Why is an accounts receivable report needed for an audit?

Often, accounts receivable is one of the largest assets a company has. Any auditor will want to look closely at this to determine that the stated amount of the asset is correct. They want to ensure that receivables exist, are recorded accurately, and are collectible.

How do you read AR reports?

AR reports, particularly AR aging reports, are categorized based on length of time. Typical categories are current, or invoices that are due right away, 0-30 days, 31-60 days, 61-90 days, and 90+ days. Your reports may be organized slightly differently, but should be set up similarly.

AR aging reports usually flag the difference between immediately due, due within the next payment period, and overdue, by the various degrees an invoice can be overdue. 

The report may also show how much is owed, and how many days it took a client to pay.

How to prepare an AR report?

How are AR days calculated?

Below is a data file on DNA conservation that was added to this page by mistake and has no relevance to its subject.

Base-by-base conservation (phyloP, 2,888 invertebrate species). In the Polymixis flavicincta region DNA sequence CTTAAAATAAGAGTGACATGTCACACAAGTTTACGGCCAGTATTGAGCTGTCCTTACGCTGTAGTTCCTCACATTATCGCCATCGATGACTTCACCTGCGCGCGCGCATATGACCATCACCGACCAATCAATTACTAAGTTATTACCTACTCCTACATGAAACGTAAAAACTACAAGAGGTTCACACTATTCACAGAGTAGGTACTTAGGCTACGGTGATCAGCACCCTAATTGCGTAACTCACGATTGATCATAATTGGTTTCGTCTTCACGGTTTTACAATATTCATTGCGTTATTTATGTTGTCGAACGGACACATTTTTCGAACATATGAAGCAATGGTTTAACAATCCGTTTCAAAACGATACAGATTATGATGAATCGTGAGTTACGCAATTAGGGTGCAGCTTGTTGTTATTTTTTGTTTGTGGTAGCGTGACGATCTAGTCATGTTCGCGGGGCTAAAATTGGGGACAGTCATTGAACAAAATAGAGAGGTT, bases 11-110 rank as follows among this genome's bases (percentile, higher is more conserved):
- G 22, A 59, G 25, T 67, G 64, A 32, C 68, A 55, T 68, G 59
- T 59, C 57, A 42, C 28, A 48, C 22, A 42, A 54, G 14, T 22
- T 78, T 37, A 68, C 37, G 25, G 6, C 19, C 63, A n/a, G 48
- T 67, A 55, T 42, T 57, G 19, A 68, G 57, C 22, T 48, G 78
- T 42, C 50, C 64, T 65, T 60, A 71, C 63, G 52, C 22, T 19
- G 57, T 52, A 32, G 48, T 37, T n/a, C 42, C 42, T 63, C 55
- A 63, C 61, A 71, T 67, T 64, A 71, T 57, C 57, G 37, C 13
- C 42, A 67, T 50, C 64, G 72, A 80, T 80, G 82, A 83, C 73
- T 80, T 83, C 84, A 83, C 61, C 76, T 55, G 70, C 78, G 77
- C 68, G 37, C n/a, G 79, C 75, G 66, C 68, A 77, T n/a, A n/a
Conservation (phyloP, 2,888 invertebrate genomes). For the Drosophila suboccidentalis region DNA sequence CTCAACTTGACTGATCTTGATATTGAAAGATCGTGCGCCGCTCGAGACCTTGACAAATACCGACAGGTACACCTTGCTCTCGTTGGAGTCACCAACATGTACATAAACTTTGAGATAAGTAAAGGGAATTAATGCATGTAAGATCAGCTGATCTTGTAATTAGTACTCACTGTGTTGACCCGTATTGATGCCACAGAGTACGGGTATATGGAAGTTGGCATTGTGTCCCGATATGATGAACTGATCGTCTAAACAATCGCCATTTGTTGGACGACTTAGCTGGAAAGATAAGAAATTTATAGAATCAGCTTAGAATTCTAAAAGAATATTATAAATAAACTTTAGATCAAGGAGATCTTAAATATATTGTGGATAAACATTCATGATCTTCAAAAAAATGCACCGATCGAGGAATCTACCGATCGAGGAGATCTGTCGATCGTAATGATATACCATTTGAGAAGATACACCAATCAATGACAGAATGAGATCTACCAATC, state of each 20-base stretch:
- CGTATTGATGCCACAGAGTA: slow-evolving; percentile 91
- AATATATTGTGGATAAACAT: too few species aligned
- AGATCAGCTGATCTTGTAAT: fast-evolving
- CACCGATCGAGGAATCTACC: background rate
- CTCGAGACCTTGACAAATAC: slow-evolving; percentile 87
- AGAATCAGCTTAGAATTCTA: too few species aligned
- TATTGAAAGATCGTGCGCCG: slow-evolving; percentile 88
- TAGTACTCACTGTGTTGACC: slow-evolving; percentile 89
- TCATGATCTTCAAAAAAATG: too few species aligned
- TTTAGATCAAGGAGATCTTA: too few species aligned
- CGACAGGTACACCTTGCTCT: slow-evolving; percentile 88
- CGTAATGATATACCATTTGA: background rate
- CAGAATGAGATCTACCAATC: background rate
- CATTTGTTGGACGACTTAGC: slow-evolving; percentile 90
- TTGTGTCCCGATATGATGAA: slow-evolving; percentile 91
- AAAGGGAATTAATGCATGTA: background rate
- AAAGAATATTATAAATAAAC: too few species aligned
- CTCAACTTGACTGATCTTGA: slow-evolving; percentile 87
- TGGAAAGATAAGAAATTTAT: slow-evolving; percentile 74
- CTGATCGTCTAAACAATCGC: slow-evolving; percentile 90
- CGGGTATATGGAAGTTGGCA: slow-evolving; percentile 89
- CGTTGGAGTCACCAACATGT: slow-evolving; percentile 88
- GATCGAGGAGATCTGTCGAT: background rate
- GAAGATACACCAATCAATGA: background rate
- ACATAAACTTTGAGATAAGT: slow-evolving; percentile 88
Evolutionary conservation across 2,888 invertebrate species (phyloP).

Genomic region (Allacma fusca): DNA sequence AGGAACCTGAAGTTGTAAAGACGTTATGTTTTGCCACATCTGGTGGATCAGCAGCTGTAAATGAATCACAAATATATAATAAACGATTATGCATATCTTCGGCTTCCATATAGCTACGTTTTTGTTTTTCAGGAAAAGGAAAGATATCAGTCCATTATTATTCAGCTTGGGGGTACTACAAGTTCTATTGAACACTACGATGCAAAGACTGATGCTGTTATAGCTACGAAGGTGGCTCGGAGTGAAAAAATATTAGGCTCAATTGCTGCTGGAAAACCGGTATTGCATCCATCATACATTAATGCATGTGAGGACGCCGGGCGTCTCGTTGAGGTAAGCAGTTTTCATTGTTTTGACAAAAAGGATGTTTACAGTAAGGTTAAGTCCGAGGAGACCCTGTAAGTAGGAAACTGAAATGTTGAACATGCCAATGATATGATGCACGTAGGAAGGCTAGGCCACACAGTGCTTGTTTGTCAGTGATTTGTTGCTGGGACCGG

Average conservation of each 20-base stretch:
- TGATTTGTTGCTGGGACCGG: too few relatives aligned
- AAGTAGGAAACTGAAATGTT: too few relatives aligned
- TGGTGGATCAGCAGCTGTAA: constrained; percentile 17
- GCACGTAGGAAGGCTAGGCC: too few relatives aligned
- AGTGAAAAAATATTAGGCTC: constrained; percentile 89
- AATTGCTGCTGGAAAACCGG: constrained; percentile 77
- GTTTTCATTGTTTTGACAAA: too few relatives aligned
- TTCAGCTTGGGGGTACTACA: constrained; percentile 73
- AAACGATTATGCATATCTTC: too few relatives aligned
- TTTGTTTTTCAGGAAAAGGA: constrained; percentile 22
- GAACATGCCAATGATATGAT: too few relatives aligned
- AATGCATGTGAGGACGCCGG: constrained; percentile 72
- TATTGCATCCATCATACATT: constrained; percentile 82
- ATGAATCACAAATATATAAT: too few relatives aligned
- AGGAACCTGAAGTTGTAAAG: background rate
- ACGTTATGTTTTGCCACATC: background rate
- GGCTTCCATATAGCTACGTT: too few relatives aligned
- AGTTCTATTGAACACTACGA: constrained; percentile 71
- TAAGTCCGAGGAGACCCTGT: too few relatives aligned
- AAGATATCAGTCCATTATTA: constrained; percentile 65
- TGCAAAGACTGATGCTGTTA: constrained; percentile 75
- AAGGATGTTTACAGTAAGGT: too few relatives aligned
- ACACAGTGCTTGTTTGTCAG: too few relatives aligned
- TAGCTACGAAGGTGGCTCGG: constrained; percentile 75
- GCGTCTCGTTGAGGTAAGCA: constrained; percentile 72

AR days refer to how long it will take to clear accounts receivable. The formula is as follows: accounts receivable divided by revenue, the result of which is multiplied by 365. Accounts Receivable Days = (Accounts Receivable / Revenue) x 365.

How do you calculate AR aging?

The calculation for aging accounts receivables is the average accounts receivables multiplied by 360 days (to avoid fractions). That figure is divided by credit sales. 

How to improve business cash flow with AR reporting

How does a decrease in AR improve cash flow?

When accounts receivable increases, that hurts cash flow as it means more money is owed to the company and less has actually been paid. Conversely, a decrease in AR improves cash flow as this means more cash has come to the business thanks to customers paying off credit accounts. When this happens, the amount by which accounts receivable is decreased is added to a company’s net earnings. 

Is a high accounts receivable turnover good?

A higher AR turnover means your company is more effective at collecting receivables. It means that most of your customers pay debts quickly, whereas a low ratio means your company will struggle to collect.